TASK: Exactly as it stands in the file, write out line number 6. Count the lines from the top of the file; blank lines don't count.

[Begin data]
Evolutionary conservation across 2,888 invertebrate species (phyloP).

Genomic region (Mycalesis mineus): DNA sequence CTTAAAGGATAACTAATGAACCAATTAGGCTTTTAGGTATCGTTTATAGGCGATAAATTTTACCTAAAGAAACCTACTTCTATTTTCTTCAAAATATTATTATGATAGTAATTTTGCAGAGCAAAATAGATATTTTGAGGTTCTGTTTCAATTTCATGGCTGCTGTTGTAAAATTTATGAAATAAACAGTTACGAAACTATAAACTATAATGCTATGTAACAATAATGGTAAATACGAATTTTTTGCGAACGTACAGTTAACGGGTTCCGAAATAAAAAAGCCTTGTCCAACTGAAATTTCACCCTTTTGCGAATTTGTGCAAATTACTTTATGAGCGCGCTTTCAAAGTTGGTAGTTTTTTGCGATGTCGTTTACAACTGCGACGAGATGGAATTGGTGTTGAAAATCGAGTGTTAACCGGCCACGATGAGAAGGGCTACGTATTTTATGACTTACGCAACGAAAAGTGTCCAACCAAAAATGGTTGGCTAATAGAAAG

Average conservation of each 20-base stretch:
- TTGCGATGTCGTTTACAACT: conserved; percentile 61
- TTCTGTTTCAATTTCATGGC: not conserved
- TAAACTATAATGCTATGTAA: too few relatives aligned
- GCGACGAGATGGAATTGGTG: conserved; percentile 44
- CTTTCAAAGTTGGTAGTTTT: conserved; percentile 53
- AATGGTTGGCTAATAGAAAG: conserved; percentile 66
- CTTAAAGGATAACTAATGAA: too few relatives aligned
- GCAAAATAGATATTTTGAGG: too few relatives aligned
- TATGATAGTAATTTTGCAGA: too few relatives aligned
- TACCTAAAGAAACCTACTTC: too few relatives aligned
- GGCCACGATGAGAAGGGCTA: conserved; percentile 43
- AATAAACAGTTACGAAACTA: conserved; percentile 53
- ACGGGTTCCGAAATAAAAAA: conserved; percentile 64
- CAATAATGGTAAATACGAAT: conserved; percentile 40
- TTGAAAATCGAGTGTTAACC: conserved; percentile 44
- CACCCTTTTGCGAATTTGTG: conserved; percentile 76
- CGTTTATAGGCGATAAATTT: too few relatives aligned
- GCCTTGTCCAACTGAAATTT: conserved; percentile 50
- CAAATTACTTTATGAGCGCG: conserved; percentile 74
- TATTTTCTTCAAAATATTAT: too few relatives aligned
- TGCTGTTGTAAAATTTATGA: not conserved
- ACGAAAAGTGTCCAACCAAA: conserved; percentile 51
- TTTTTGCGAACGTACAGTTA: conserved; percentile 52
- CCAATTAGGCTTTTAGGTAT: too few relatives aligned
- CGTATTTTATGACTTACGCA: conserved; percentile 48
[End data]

- TAAACTATAATGCTATGTAA: too few relatives aligned